2.3Obtaining synchronous cultures
Age-synchronized worms were obtained by blea-ching gravid adults. Briefly, gravid hermaphrodites were washed off from an NGM plate with M9 buffer and made the final volume to 3.5 ml. Bleaching solution (bleach: 5N NaOH = 2:1) was added to the worm suspension at a volume of 1.5 ml. The suspension was mixed by vortexing the tube five seconds and keeping further 30 seconds on rest until all the worm bodies got dissolved. The suspension was centrifuged (2 min at 1300 g) to pellet the released eggs and the supernatant was poured off. M9 buffer was added to a final volume of 5 ml, centrifuged again and the supernatant was removed. This step was repeated at least three times to completely get rid of the bleaching solution. The egg pellet was resuspended in 3 ml of M9 and kept for 48 hours on a shaker for hatching.
2.4Body length, area and locomotion
Age synchronized worms were washed off from both treatment and control plates (at day 4, day 8 and day 12) and collected in a 15 ml falcon tube. Once worms settled to the bottom, supernatant was removed and 5 ml of M9 was added to wash off the food and repeated twice. Thereafter, 100μl of worm suspension was placed on plain agar plates in the absence of food. Plates were left in the laminar flow cabinet for 5 minutes to dry out the liquid. Then, they were placed under a stereo microscope (SMZ745T; Nikon, Japan equipped with G-AL 1.0x objective) and 30 seconds videos were captured using NIS Elements imaging software (version 5.01, Japan) and a digital camera (DS-Fi2; Nikon, Japan) with settings at 50 frames per second, 30 second duration per video and resolution of 640×480 pixels. The scale bar (μm) in the imaging software was used to convert pixels into μm. Worms were tracked and analysed via WormLab 3.1 software (MBF Bioscience, Williston, VT USA). Worms tracked over a minimum of 10 seconds were included in the final analysis. Mean body length (μm), mean area (μm2), mean speed (μm/s), maximum speed (μm/s), peristaltic speed (μm/s) and maximum amplitude (μm) were reported. According to the WormLab software, speed is defined as the distance per second travelled by the worm along its central axis. Peristaltic speed is defined as the peristaltic track length (length of forward motion minus length of reverse motion) divided by time. Maximum amplitude is the maximum centroid displacement over an entire track.
Lifespan assay was performed as described in reference . Floxuridine (FUdR) was not used to avoid progeny production and instead worms were transferred everyday onto fresh plates until they stop laying eggs (until day 9). Thereafter, worms were transferred every other day. Worms that crawled off from the plates were excluded from the analysis. Survival curves were plotted. Mean, median and maximum lifespan were reported.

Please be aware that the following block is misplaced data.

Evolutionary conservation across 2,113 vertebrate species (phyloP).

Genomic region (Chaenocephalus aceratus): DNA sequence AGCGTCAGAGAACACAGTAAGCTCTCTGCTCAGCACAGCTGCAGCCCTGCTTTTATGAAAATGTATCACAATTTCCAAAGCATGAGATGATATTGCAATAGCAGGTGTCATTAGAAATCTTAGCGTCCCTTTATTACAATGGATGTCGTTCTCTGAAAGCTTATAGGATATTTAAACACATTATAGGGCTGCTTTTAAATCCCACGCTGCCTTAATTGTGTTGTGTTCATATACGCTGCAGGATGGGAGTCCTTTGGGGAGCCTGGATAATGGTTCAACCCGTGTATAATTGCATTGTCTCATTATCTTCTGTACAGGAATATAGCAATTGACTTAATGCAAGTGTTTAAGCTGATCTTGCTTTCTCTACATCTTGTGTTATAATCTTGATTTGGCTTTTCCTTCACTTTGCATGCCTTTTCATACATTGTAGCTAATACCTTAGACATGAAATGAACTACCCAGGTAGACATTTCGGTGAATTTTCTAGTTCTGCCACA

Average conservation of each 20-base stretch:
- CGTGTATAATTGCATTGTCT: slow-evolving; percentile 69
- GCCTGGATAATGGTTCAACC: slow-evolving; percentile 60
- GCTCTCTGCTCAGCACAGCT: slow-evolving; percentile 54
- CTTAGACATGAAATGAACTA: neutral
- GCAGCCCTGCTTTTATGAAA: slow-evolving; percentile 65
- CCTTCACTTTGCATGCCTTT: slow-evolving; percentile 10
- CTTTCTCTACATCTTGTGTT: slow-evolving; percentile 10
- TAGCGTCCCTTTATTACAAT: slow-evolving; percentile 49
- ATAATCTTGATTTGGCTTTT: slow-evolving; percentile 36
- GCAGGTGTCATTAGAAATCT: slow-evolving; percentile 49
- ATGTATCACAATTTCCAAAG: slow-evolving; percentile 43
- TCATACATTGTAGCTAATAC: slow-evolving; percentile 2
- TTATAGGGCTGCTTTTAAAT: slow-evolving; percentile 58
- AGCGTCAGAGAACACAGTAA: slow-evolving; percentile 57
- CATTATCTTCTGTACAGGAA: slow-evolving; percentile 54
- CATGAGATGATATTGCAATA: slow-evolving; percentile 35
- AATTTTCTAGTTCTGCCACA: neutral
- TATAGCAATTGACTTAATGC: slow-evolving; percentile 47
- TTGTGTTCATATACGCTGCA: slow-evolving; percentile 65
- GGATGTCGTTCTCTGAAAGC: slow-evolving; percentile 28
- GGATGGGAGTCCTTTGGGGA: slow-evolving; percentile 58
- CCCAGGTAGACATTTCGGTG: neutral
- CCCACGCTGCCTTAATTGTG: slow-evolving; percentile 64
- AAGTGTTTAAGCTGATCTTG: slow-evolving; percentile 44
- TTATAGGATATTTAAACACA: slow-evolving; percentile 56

Worms were grown on NGM plates until they reached the required age (day 4 or day 8 or day 12). Approximately 75 worms per treatment were distributed among two NGM plates seeded with E. coli and maintained at 35 °C. Survival was measured every hour by touch provocation. Survival curves were plotted. Mean and median survival time were reported.
2.7Learning and short-term associative memory
Naive chemotaxis, learning and short-term associative memory were determined based on C. elegans positive butanone learning assay .
Age-synchronized worms (approximately 1000) were grown on high growth media plates with food until they reached the desired age. Chemotaxis assay (Fig. 1) was performed with approximately 200 worms. Rest were starved for 1 hour and at the end of starvation period, worms were associated with food and chemo-attractant butanone for 1 hour. Che-motaxis assay was repeated to test 1x (massed) associative learning immediately after conditioning (t = 0 time point). Rest of the worms were transferred equally to two NGM plates seeded with E. coli and incubated at 20 °C. After 1 hour, and 2 hours from food-butanone association, chemotaxis assay was performed with the worms on two plates (t = 1 hr and t = 2 hrs time points). Chemotaxis index (CI) was calculated as, CI = [(Number of worms at butanone) –(Number of worms at ethanol)]/ (Total number of worms). The learning index (LI) at different time points was calculated as, LI = Chemotaxis indext –Chemotaxis indexNaive. Dementia index (short-term associative memory loss) was calculated after 1 hour and 2 hours from the food-butanone association (Dementia indext = Learning index0 - Learning indext)